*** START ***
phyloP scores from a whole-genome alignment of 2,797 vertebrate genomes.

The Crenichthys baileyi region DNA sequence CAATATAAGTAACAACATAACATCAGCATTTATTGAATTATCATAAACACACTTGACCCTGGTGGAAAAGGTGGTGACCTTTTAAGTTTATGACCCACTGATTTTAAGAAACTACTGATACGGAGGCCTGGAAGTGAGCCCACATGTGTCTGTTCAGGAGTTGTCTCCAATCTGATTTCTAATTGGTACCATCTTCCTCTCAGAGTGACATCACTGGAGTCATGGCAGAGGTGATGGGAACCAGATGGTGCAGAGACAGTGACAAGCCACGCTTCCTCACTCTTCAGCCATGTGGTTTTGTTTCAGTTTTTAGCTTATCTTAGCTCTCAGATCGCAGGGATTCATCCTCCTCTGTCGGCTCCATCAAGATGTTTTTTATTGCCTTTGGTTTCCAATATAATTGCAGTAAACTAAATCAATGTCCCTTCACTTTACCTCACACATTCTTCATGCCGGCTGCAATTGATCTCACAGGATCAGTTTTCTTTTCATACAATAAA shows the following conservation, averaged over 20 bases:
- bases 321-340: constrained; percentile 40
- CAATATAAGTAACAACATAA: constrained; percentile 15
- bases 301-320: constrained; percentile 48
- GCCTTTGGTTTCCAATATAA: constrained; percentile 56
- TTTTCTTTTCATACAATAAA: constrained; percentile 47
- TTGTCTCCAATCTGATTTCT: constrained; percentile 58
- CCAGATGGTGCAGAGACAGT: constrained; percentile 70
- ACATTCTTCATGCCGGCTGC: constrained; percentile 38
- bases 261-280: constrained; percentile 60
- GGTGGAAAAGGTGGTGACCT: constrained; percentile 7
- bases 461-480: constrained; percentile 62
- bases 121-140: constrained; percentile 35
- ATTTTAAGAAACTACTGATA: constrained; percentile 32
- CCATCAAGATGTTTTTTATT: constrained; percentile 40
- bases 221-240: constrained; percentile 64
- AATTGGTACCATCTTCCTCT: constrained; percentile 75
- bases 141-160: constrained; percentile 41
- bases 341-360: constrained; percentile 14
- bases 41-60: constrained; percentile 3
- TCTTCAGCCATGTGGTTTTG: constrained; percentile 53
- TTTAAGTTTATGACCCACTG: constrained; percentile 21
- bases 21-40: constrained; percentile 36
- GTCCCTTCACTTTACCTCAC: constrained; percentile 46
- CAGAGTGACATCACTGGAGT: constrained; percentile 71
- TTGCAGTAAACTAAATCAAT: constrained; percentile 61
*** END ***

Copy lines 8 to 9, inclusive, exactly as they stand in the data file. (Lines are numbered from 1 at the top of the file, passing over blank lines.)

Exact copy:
- TTGTCTCCAATCTGATTTCT: constrained; percentile 58
- CCAGATGGTGCAGAGACAGT: constrained; percentile 70